The legal considerations for the new rules of crisis management

signing contract

Do you recall the frustration of trying to manage a crisis when you were being told by legal that the only acceptable public response was, ‘No comment’?

That might have been good legal strategy – but it was often a disaster as a way to protect the organization’s reputation and rebuild trust with stakeholders.

Now, in the age of digital and social media, the need to regain control of a crisis with your own story and messages has never been greater.

‘No comment’ really is dead as a strategy.

In addition, there are legal issues which are new or accentuated in the digital age.

It’s never been more important for the communication and legal teams to work well together.

As a guide to making that partnership work, former criminal prosecutor and now communications consultant, Robert Windon, examines the legal considerations for digital age crisis communications in RockDove’s newly published eBook, ‘The New Rules of Crisis Management’.

Robert highlights five key legal areas that communicators must understand when managing issues and crises.

  • Social media implications during a trial

It’s crucial to consider how any communication could be discoverable in a lawsuit. This applies to tweets and blog posts, just as much as it still applies to a press release, internal memo or email. President Trump discovered this when his tweets were one of the reasons a court struck down his original travel ban.

  • Timing of disclosure

A crisis team has two very important decisions to make quickly – what message should be pushed out and when. You may recall that Equifax last year discovered its massive data breach in late July but did not publicly disclose it until September. The delay only added to the mountain of lawsuits that Equifax subsequently faced. Nothing in the law dictates a timespan for such a disclosure, but there are considerations such as duty of care and industry regulations.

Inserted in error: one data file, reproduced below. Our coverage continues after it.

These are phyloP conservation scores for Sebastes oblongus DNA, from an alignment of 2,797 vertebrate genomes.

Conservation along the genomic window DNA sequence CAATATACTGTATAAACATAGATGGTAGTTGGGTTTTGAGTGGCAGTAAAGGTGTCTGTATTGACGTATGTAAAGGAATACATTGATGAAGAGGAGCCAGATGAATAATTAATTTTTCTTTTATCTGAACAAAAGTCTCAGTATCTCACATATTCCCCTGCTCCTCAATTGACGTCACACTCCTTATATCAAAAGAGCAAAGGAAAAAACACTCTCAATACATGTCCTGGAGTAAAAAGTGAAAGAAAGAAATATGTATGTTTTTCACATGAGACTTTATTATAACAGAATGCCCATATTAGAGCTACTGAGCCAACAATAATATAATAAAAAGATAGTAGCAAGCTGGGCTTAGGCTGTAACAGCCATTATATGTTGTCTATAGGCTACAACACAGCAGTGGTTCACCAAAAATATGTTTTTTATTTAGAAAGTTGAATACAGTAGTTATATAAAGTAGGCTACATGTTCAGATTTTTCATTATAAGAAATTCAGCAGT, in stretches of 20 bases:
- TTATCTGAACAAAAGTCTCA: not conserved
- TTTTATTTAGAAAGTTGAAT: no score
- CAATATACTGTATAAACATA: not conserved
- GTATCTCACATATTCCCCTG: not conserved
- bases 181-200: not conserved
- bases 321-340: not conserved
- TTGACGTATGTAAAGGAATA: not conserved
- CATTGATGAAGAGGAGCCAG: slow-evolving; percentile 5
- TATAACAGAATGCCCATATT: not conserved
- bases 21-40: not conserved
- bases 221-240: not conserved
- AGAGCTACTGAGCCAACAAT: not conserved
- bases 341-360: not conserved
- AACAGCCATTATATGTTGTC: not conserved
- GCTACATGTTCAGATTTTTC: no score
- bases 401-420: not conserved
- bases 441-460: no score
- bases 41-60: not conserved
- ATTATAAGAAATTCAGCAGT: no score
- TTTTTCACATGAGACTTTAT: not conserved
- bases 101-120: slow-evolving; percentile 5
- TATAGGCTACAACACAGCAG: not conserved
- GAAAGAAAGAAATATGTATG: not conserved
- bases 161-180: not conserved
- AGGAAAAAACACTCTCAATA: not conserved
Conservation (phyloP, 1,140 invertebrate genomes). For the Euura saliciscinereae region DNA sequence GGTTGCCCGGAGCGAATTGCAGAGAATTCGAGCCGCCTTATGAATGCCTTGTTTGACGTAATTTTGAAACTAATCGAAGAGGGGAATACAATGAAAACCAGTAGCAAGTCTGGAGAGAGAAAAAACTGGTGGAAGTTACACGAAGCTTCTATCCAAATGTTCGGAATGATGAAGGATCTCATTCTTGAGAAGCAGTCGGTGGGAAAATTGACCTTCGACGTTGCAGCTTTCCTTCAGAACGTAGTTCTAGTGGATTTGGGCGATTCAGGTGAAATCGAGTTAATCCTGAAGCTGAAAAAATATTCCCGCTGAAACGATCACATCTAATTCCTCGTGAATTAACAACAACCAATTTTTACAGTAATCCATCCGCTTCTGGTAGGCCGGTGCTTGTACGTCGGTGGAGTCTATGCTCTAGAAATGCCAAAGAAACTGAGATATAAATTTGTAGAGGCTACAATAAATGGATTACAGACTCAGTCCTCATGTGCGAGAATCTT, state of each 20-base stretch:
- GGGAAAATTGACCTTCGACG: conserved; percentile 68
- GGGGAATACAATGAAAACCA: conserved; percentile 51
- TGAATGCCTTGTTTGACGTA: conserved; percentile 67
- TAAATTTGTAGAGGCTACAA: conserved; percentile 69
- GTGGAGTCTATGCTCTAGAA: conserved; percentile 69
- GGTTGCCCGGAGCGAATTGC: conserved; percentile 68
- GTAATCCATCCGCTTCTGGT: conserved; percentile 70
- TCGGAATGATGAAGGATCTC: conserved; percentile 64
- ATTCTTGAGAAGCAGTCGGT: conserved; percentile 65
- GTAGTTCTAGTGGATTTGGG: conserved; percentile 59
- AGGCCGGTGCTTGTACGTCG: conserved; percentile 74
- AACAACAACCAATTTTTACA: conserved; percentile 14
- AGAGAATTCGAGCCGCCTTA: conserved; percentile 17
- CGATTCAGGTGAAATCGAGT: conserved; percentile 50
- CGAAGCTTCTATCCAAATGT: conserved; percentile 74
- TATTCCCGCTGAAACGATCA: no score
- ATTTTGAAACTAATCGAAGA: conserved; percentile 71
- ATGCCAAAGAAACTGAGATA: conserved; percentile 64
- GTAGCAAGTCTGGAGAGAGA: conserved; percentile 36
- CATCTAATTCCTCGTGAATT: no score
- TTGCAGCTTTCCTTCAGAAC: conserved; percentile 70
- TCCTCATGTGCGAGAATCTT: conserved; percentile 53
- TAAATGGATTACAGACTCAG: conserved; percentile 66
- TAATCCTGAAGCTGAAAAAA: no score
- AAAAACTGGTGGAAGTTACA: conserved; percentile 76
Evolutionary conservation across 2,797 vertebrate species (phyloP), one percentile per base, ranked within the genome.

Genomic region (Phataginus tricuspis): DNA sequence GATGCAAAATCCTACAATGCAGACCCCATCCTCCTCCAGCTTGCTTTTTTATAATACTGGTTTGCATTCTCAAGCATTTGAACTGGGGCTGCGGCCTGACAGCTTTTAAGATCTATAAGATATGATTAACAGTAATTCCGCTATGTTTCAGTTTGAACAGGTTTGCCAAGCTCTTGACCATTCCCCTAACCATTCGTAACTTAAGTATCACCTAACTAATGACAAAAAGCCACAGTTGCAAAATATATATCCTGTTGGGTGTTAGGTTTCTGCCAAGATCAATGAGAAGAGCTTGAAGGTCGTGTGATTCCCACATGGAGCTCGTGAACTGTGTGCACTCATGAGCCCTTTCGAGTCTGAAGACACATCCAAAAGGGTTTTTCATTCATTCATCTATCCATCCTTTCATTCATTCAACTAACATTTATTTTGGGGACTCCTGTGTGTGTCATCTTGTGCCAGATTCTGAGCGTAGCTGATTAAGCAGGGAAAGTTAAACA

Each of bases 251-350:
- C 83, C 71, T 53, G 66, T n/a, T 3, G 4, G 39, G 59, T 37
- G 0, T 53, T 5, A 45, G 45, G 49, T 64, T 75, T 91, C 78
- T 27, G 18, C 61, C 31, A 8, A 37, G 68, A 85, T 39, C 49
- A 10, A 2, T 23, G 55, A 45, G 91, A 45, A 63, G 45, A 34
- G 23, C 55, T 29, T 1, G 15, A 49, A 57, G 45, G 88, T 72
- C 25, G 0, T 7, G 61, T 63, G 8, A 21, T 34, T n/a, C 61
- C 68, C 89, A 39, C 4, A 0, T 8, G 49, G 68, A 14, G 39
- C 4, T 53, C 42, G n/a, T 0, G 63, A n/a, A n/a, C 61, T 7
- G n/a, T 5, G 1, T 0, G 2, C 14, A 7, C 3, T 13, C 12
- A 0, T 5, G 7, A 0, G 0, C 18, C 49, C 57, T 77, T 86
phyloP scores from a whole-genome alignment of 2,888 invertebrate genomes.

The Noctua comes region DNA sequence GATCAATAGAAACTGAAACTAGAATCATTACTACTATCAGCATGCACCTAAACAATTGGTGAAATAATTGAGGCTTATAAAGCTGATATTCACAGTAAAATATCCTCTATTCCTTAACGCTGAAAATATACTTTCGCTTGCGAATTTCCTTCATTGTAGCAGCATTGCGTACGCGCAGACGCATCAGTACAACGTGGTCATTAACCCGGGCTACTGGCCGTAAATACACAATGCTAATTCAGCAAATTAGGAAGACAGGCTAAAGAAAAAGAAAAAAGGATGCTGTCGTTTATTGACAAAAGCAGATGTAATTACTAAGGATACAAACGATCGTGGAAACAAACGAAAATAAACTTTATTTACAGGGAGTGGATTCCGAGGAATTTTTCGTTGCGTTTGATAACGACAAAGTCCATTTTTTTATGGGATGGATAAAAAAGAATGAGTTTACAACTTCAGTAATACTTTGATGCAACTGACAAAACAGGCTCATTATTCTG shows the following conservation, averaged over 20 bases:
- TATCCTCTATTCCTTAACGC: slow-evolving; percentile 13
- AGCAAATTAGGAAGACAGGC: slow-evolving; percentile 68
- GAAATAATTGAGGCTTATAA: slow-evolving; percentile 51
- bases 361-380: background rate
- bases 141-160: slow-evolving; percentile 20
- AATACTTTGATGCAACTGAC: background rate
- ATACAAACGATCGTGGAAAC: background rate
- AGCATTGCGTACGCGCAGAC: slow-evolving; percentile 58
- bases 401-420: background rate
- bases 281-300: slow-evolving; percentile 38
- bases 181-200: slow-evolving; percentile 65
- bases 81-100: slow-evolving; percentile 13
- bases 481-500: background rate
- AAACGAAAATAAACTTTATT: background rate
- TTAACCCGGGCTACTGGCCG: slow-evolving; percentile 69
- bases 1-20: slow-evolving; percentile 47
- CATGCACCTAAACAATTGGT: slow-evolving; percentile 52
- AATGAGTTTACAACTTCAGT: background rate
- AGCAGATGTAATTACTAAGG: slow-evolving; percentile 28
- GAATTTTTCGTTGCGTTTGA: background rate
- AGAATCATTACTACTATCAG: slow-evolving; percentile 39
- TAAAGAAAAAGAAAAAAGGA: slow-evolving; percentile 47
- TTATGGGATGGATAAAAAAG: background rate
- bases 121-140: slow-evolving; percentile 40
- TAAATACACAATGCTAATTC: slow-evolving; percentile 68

• Accuracy of statements

Even with the need for speed in modern crisis response, you still have to ensure accuracy in your organization’s messages. In 2015, Kanye West tweeted that his new album, ‘Life of Pedro’, would only be available on the paid music streaming service, Tidal. When the album was later released on many other places, he found himself facing lawsuits from people who had only joined Tidal to gain access to his new music.

  • Digital media’s reach beyond borders

Digital media allows content to be seen just about anywhere in the world. This can accidentally bring you into the legal jurisdiction of another country. In January 2011, a professor at NYU, Joseph Weiler, stood trial for criminal libel in France due to a book he published in the US. Even if your organization only operates in the US, your tweets, posts and other content will reach other parts of the world, not all of which are supportive of free speech.

  • Attorney-client privilege

Violating attorney-client privilege is one of the most damaging mistakes an organization could make during litigation as it may compromise or make public highly sensitive information. The collaboration of the crisis communication and legal teams can raise the risk. Extreme caution must be applied to the exercising of privilege. A crisis communication team is not automatically covered and nor is a lawyer just because they are part of the crisis team. However, communication with non-legal professionals may be protected when the retention of those professionals is to give advice that assists the attorneys. A crisis plan must be structured at the outset to ensure it extends privilege and the team must understand how to protect privilege.

Read more about Robert’s analysis of the legal considerations of the new crisis rules by getting your free copy of the ebook today.